New Habits Worth Forming
Last updated: August 2022
Forming a new habit is hard. And as we get older, making new habits gets even more complicated! But when you are looking to improve your health, especially when you live with type 2 diabetes, small new practices can be monumentally beneficial! If you're trying to make a habit out of meal planning or exercising, these are a few ways to build those actions into routines.
How to make meal planning stick
Although it may seem intimidating, starting a meal planning process can benefit your overall health and stress levels. Not only will meal planning empower you to consume more balanced meals, but it can also decrease your time spent grocery shopping and may even lower your daily stress level. Here are a few easy steps to initiate a new meal planning habit.
Choose a day for planning
For example, you can set aside time every Sunday to think about the week ahead. Think about the mornings, afternoons, or evenings when your meals may already be covered (i.e., plans to eat at a restaurant).
Create a schedule and menu
Make a schedule for preparing meals and what you will eat for each meal. I like writing recipes on a whiteboard that magnetizes directly onto my refrigerator.
Make a grocery list
Compile a grocery list that includes any items you may need for ingredients you do not already have in your house. Try to stick with your meal schedule and grocery list as best you can. Of course, plans change, but if you can adhere closely to your menu, you will avoid food waste and last-minute meal decisions.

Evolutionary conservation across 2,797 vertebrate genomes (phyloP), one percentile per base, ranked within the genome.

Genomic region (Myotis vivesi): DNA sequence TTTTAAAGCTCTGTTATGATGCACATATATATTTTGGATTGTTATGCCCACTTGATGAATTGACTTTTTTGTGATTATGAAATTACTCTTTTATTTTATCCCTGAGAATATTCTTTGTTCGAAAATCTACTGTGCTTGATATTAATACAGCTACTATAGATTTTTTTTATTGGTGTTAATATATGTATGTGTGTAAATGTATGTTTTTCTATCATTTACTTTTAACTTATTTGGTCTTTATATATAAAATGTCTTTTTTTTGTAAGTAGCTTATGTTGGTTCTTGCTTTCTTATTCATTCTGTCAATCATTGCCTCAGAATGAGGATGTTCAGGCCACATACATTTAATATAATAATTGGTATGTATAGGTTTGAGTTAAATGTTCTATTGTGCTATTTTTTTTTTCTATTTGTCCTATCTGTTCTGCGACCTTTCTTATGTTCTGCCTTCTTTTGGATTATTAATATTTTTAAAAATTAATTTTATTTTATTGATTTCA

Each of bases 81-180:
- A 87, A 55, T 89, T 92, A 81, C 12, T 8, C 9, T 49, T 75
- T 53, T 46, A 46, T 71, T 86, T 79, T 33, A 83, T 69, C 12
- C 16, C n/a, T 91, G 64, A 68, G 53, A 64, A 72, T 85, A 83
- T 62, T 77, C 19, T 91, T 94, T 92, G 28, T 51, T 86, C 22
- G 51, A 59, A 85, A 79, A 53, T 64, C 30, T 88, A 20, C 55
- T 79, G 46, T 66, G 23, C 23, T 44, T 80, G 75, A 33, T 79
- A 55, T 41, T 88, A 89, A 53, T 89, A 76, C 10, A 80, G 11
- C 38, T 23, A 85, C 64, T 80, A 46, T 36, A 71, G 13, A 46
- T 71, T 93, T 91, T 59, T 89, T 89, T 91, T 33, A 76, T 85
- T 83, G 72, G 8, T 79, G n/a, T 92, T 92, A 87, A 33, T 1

How to incorporate exercise into your routine
No one is shocked to see exercise make the list of new habits to try, right? Some common roadblocks to sticking with an exercise regimen can be:
- Lack of accountability
- Lack of time
- Difficulty level
These are all valid reasons why regular exercise can be so challenging!
Beat the boredom
There are countless ways to get active that don't include going to the gym, weight lifting, or going for runs. Walking, hiking, swimming, biking, gardening, and yoga all have their exercise benefits. Try to find an activity that gets you excited about movement.
Find a buddy
An exercise buddy can help you stay accountable and be a great way to catch up with friends. Can your spouse, sister, or best friend join you in your physical activity? You can even go for a short walk while on the phone with your accountability buddy.
Build in exercise breaks
While it may seem like you don't have the time to be active, even short bouts of activity throughout the day or 1-2 days per week will have health benefits.
A recent study published in JAMA found that only exercising on the weekends is still beneficial. The study determined that adults who participate in 150 minutes or more of moderate to vigorous physical activity or 75 minutes of vigorous activity per week may experience similar health benefits whether the sessions are spread throughout the week or concentrated on a weekend.1
How to break a habit
Another essential lifestyle change can be breaking habits that aren't serving you or your health. If you have been considering quitting smoking, for example, speak with your physician about the many options available that could be best for you!
Whatever habits you form or break, know that putting your health first is always a step in the right direction. Healthy changes can help raise your energy level, slow diabetes progression, and even encourage those around you to make the same changes.
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